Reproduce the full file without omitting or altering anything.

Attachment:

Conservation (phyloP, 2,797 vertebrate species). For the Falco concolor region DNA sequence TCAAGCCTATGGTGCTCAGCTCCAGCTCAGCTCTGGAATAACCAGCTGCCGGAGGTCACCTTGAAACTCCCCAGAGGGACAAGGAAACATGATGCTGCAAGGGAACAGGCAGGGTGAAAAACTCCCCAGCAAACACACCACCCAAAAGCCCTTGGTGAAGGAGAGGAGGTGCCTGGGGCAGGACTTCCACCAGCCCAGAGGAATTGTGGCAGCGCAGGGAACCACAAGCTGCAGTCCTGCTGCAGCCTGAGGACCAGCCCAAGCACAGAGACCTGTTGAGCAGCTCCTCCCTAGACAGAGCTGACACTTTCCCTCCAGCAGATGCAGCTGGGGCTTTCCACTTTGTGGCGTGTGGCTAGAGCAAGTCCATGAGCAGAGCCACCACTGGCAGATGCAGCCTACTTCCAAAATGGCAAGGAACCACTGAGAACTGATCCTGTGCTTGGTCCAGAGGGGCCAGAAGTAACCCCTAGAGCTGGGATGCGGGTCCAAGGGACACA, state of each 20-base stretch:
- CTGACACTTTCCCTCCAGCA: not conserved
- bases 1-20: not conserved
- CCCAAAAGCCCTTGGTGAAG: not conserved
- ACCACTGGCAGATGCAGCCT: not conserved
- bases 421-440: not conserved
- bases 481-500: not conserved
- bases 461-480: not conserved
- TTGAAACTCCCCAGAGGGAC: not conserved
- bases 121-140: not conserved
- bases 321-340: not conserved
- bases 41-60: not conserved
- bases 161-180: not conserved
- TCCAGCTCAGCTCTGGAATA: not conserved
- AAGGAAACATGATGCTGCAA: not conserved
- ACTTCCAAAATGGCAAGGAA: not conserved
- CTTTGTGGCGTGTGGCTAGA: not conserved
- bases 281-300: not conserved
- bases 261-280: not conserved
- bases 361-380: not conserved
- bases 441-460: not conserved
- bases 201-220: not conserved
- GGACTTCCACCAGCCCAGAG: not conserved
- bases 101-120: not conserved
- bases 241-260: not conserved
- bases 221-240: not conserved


Conservation (phyloP, 2,797 vertebrate species). For the Falco concolor region DNA sequence TCAAGCCTATGGTGCTCAGCTCCAGCTCAGCTCTGGAATAACCAGCTGCCGGAGGTCACCTTGAAACTCCCCAGAGGGACAAGGAAACATGATGCTGCAAGGGAACAGGCAGGGTGAAAAACTCCCCAGCAAACACACCACCCAAAAGCCCTTGGTGAAGGAGAGGAGGTGCCTGGGGCAGGACTTCCACCAGCCCAGAGGAATTGTGGCAGCGCAGGGAACCACAAGCTGCAGTCCTGCTGCAGCCTGAGGACCAGCCCAAGCACAGAGACCTGTTGAGCAGCTCCTCCCTAGACAGAGCTGACACTTTCCCTCCAGCAGATGCAGCTGGGGCTTTCCACTTTGTGGCGTGTGGCTAGAGCAAGTCCATGAGCAGAGCCACCACTGGCAGATGCAGCCTACTTCCAAAATGGCAAGGAACCACTGAGAACTGATCCTGTGCTTGGTCCAGAGGGGCCAGAAGTAACCCCTAGAGCTGGGATGCGGGTCCAAGGGACACA, state of each 20-base stretch:
- CTGACACTTTCCCTCCAGCA: not conserved
- bases 1-20: not conserved
- CCCAAAAGCCCTTGGTGAAG: not conserved
- ACCACTGGCAGATGCAGCCT: not conserved
- bases 421-440: not conserved
- bases 481-500: not conserved
- bases 461-480: not conserved
- TTGAAACTCCCCAGAGGGAC: not conserved
- bases 121-140: not conserved
- bases 321-340: not conserved
- bases 41-60: not conserved
- bases 161-180: not conserved
- TCCAGCTCAGCTCTGGAATA: not conserved
- AAGGAAACATGATGCTGCAA: not conserved
- ACTTCCAAAATGGCAAGGAA: not conserved
- CTTTGTGGCGTGTGGCTAGA: not conserved
- bases 281-300: not conserved
- bases 261-280: not conserved
- bases 361-380: not conserved
- bases 441-460: not conserved
- bases 201-220: not conserved
- GGACTTCCACCAGCCCAGAG: not conserved
- bases 101-120: not conserved
- bases 241-260: not conserved
- bases 221-240: not conserved